The complexity of a Humpback Whale song astounds scientists every day, and anyone who is privy to hearing a Humpback Whale sing firsthand is almost always left breathless by the beautiful – and what is sometimes described as haunting – melody.
“It’s one of the most complex communication signals in the entire animal kingdom,” explains Dr Barry McGovern, Australia Research Associate at Pacific Whale Foundation, the parent company of Pacific Whale Foundation Eco-Adventures Australia. “A whale song is usually made up of moans, groans, grumbles and grunts. The sounds are pulled together in a hierarchical structure with multiple units combining to make phrases, and then the phrases are combined to make up a song, which can last up to 30 minutes. This song can then be repeated a number of times to make a singing session.”
Humpback Whale mugging. Image: Pacific Whale Foundation Eco-Adventures Australia
The discovery of the Humpback Whale song occurred in 1968, when bio-acoustician Dr Roger Payne and his wife Katy Payne boarded navy engineer Frank Watlington’s vessel. The group discovered that the sounds Frank had been hearing for years were, in fact, whale songs, and the Paynes later produced a record-selling album using Frank’s recordings. “Humpback Whales have a large repertoire of sounds, including their songs and other nonsong communication sounds,” says Barry.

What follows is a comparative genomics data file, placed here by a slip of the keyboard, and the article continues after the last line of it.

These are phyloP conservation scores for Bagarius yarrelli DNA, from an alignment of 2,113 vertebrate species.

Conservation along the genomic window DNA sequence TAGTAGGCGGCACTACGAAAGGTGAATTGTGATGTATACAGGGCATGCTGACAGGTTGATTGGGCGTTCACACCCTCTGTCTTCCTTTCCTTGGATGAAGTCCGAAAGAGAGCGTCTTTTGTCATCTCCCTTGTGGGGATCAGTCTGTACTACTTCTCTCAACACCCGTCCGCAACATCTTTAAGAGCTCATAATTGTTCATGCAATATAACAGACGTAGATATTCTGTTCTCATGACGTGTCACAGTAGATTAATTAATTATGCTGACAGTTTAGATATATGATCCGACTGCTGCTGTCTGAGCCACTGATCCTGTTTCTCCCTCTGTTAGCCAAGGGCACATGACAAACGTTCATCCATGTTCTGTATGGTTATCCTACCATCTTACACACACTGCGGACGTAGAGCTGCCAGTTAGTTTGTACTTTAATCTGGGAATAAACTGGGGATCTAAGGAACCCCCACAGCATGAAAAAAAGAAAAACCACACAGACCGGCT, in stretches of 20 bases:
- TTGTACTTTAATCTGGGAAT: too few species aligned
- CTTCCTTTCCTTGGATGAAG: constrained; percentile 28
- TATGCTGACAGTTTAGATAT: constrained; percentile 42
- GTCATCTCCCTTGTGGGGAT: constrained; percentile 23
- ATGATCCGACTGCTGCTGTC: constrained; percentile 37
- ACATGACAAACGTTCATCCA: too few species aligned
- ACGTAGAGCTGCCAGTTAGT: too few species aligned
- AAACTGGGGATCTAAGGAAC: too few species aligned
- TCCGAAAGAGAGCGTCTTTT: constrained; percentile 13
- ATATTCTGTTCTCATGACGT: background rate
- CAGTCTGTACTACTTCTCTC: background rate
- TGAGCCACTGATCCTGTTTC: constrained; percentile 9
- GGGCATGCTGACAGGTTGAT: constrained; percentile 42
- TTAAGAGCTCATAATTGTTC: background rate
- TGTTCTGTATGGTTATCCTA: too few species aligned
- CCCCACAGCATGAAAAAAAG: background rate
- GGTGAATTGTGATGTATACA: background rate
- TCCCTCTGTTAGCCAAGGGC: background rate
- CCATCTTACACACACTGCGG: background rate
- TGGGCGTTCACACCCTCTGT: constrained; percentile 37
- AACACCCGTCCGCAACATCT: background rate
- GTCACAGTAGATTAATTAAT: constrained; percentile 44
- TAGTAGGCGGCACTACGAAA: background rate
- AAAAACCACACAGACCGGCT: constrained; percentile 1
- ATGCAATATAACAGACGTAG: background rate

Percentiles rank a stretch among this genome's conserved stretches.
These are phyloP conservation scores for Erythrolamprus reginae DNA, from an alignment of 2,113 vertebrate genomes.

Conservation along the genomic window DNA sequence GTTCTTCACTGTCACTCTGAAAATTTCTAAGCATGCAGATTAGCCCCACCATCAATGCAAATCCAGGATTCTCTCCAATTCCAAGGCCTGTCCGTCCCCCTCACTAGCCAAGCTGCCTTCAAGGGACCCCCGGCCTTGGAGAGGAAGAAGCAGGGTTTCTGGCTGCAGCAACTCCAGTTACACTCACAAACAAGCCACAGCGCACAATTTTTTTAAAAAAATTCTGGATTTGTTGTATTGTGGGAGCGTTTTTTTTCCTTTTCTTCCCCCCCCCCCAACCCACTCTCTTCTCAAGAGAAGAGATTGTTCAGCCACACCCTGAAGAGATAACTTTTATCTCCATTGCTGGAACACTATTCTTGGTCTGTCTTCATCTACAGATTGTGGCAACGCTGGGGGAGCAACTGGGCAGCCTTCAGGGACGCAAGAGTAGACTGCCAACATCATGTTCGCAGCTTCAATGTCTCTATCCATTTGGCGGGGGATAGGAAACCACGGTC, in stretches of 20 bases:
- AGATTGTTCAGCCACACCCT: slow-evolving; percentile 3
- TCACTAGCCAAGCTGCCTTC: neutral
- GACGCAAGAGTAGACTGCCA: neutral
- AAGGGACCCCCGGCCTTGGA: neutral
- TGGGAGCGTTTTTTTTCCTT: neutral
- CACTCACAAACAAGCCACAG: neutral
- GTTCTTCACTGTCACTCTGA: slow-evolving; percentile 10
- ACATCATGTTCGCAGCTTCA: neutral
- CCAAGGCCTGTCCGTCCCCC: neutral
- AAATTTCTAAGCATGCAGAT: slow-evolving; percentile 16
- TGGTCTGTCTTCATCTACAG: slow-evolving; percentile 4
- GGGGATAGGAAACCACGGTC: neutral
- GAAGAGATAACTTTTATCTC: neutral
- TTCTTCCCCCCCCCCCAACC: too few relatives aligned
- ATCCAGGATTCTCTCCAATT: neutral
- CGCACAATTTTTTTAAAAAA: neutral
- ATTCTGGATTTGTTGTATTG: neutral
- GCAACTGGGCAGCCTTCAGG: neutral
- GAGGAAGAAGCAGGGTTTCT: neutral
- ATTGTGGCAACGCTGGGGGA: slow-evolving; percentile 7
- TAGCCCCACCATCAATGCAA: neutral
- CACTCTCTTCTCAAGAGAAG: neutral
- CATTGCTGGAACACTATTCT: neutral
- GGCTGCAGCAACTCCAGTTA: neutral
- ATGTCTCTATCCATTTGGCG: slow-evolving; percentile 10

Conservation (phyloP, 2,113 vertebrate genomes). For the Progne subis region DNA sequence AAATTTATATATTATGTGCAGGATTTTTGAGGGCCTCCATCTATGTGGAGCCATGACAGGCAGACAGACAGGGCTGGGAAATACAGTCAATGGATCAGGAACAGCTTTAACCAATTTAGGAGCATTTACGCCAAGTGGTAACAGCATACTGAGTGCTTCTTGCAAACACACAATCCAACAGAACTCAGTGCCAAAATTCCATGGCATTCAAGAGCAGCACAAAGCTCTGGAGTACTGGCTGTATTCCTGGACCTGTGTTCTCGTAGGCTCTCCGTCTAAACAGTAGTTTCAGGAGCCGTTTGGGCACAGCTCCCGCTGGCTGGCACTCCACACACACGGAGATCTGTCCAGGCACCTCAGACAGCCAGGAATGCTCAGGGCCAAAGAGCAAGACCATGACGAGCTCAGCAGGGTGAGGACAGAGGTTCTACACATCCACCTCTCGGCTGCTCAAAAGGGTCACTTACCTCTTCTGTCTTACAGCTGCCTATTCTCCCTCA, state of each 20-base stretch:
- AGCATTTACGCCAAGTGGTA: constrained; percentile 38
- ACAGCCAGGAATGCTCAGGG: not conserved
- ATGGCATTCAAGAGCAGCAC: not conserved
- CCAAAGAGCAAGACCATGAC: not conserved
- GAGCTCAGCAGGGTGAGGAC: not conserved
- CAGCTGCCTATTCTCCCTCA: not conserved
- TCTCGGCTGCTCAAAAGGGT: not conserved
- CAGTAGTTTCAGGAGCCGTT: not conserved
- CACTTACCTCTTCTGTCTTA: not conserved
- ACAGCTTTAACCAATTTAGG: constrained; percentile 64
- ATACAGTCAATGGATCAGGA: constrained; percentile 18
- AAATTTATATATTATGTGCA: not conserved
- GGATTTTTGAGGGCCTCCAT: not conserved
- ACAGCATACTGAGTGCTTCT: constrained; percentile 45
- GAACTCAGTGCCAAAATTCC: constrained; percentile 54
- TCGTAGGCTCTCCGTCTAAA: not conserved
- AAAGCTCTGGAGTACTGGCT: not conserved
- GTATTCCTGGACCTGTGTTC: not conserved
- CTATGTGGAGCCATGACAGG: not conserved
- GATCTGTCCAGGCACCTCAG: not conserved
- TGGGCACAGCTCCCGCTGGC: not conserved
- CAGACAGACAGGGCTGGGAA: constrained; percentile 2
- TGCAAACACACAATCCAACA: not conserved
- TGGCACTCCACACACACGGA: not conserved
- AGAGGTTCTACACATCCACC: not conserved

Humpback Whale spyhopping in front of guests. Image: Pacific Whale Foundation Eco-Adventures Australia
“On board the Pacific Whale Foundation EcoAdventures Australia tours, the crew bring a hydrophone along, which is a microphone that is able to be used underwater. It picks up any sound within a certain distance, depending on species. Dolphins can be picked up within approximately a 500-metre radius, while a singing whale can be picked up kilometres away, depending on the environmental conditions.” Guests are able to hear whale songs, and sometimes dolphin calls at the same time, almost always.
Research team using hydrophone. Image: Pacific Whale Foundation Eco-Adventures Australia
Barry says that, although guests are already awestruck at this stage, it gets even better. “For many years it was thought that Humpback Whales only sang around the breeding grounds to attract females or compete with males, but now we know songs have been heard all the way along the migration route, and occasionally even in the feeding grounds in Antarctica,” he explains. “When you tell guests that the song changes slightly from year to year, and then once every few years it changes to a completely different song, it leaves a pretty strong impression.
Watch - Pacific Whale Foundation Eco-Adventures Australia: Our Story
Ultimate Hervey Bay Whale Watching
Explore the world’s first declared Whale Heritage Site at Hervey Bay, known for coming alive with thousands of Humpback Whales between July and October. This region is known for having some of the most active and inquisitive whales found anywhere across the globe, with breaches, whale songs and muggings common practice.